March 14, 2013
Phallus-Shaped Creature Found In The Burgess Shale Fossil Beds
April Flowers for redOrbit.com - Your Universe Online
Located in Yoho National Park, Canada's Burgess Shale fossil beds have yielded yet another major scientific discovery. Scientists from the University of Toronto, the University of Cambridge, and the University of Montreal have unearthed a strange phallus-shaped creature from the 505 million year-old rock layers.
The study, published in a recent issue of Nature, confirms Spartobranchus tenuis as a member of the acorn worms group. Acorn worms are seldom-seen animals that currently thrive in the fine sands and mud of shallow and deeper waters as part of the hemichordates, a group of marine animals closely related to modern sea stars and sea urchins.
"Unlike animals with teeth and bones, these spaghetti-shaped creatures were soft-bodied, so the fossil record for them is extremely scarce," said Dr. Jean-Bernard Caron, associate professor of earth sciences and ecology & evolutionary biology at the University of Toronto and curator of invertebrate paleontology at the Royal Ontario Museum. "Our analysis of Spartobranchus tenuis, a creature previously unknown to science, pushes the fossil record of the enteropneusts back by 200 million years and fundamentally changes our understanding of evolution from this period."
Hemichordates were discovered in the 19th-century, and since then some of the biggest questions concerning their evolution has focused on the group's origins and the relationship between its two main branches: the enteropneusts and pterobranchs. Even though they share many genetic and developmental characteristics that reveal an otherwise unexpected close relationship, the two look very different.
"Spartobranchus tenuis represents a crucial missing link that serves not only to connect the two main hemichordate groups but helps to explain how an important evolutionary transformation was achieved," added Caron. "Our study suggests that primitive enteropneusts developed a tubular structure — the smoking gun — which has been retained over time in modern pterobranchs."
"It's astonishing how similar Spartobranchus tenuis fossils are to modern day acorn worms, except that they also formed fibrous tubes." The tubes provide a critical missing link that connects the two main hemichordate branches. "The explosive radiation of graptolites in the Paleozoic planktonic ecosystems is known only from the diversity of their tubes. Our findings suggest that the tubes were lost in the lineage leading to modern day enteropneusts, but elaborated on in graptolites and retained to the present day in pterobranchs" added Dr. Chris Cameron of the University of Montreal, a specialist on the taxonomy, evolution and biogeography of hemichordates.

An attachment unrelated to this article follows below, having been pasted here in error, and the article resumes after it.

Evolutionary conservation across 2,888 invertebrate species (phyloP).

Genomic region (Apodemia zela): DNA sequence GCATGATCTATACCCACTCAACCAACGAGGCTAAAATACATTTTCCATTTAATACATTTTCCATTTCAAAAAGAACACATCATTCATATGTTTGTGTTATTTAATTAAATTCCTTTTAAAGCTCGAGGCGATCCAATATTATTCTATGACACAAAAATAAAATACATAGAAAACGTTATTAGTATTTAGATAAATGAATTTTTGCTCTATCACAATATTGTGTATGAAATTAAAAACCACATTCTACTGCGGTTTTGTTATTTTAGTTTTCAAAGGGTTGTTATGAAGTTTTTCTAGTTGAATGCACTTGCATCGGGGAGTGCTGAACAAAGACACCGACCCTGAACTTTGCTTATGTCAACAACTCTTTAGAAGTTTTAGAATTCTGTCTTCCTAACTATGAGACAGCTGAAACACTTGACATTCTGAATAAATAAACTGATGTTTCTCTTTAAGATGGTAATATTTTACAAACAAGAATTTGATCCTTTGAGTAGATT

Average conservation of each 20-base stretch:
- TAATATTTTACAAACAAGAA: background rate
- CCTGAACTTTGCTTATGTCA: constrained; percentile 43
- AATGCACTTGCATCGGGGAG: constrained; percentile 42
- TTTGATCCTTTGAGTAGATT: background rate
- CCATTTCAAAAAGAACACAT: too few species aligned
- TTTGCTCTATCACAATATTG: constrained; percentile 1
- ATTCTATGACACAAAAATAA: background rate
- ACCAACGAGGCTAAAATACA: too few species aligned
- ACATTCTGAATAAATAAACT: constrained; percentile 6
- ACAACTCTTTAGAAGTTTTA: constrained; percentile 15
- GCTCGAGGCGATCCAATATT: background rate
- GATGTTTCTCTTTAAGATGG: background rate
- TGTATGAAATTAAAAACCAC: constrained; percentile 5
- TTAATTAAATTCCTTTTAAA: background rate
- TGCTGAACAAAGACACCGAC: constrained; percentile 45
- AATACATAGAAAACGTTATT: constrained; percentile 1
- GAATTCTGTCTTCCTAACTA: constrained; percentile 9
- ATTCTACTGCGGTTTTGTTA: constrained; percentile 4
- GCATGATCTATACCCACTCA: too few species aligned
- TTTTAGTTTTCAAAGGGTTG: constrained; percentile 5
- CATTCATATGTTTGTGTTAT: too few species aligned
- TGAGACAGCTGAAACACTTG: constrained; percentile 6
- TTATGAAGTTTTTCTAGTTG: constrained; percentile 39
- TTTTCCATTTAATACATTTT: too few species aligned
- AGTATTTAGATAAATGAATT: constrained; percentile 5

Hemichordates, whose name roughly translates to "half a chordate," share many of the same characteristics as chordates — a group of animals that includes humans.
"Work from my lab has shown that enteropneusts filter feed using a pharynx perforated with gill slits, just like the invertebrate chordates" added Cameron. Small particles of matter at the bottom of the oceans were most likely the main food source for Spartobranchus tenuis.
"There are literally thousands of specimens at the Walcott Quarry in Yoho National Park, so it's possible Spartobranchus tenuis may have played an important role in recycling organic matter in the early Burgess Shale environment, similar to the ecological service provided by earth worms today on land," said Caron.
S. tenuis may have had a flexible body consisting of a short proboscis, collar and narrow elongate trunk terminating in a bulbous structure, which may have served as an anchor, the study analysis reveals. Of the complete specimens examined, the longest were just less than 4 inches long with the proboscis accounting for approximately 0.2 inches. The study also suggests that tubes were used as dwelling structures, as a large proportion of the fossils were preserved inside of tubes, many of them branched.